He said that China “have said they want to have an 80% market share of telecoms technology and in other areas like artificial intelligence, they want a 90% market share by 2025 … And we have to ask as western countries whether it’s wise to allow one country to have such a commanding monopoly in the technologies that we’re all of us going to be depending on.”
He added that the UK would “never take a decision that affected our intelligence-sharing capability with the United States”.
Sajid Javid, who is also running to be Tory leader, said he would oppose Huawei’s involvement in the network. “I would not want any company, whatever country it is from, that has this high degree of control by a foreign government, to have access to our very sensitive telecommunications network,” he said.
Other topics likely to be on the president’s agenda will include the Middle East peace plan, set out in meetings with British officials by Jared Kushner, Trump’s son-in-law and architect of the so-called “deal of the century”, though the UK is likely to warn the plan needs more emphasis on political rights for Palestinians.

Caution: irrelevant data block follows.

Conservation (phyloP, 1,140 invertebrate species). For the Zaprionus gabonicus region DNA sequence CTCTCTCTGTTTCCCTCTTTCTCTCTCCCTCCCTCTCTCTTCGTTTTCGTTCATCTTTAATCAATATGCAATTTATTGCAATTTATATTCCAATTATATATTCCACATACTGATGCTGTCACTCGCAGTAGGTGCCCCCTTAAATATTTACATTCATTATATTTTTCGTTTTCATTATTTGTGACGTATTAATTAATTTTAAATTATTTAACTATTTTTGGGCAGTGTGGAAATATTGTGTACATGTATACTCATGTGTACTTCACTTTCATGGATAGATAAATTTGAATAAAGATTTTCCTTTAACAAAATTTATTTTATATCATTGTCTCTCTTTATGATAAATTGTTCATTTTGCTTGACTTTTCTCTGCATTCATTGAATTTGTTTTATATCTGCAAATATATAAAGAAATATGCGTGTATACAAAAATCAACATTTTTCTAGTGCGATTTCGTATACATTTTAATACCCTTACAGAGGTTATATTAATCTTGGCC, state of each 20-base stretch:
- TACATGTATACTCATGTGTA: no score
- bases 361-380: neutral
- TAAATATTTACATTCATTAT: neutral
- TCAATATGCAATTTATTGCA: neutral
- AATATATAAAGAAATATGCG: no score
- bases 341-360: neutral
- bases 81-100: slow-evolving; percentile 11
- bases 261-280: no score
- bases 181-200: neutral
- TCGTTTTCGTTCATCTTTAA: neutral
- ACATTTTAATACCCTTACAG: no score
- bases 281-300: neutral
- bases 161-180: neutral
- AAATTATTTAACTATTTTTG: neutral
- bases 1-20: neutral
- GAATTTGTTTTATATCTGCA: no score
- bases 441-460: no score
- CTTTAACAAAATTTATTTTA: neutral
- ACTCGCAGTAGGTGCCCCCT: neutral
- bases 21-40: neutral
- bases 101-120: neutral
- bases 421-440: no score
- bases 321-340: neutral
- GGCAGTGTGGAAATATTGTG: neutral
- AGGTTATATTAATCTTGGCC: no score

The Trump team are also likely to probe Downing Street to see if, once outside the EU, the UK might support US economic sanctions to force Tehran to reopen the nuclear deal. The US has hopes that a Boris Johnson premiership might back Trump’s approach.
Trump will be accompanied by his wife Melania and his four adult children for the three-day visit. He will attend a state banquet at Buckingham Palace with May and the Queen on Monday. The Labour leader, Jeremy Corbyn,, the Commons Speaker, John Bercow, and the Lib Dem leader, Sir Vince Cable, have declined invitations to attend.
Trump is expected to meet May for formal talks in Downing Street on Tuesday and on Wednesday will travel to Portsmouth for the 75th anniversary of the D-day landings at Southsea Common, alongside over 300 D-day veterans and other world leaders.
The Stop Trump coalition said it was expecting huge crowds at its demonstration on Tuesday, after an estimated 250,000 people protested during Trump’s last visit. A giant inflatable Trump baby blimp, last seen when it was flown at his previous trip in June 2018, will fly again on Tuesday.
The protests have been backed by a senior Church of England bishop, who suggested Christian followers of Trump in the US were misinterpreting the faith. Paul Bayes, the bishop of Liverpool, said Trump’s populist way of doing politics was “toxic and dangerous”.
He said: “I don’t agree with him, I think he’s mistaken in many of his policies, and I think that the Christians who identify with him, especially in the US, are not properly responding to what our Christian faith says they should do.”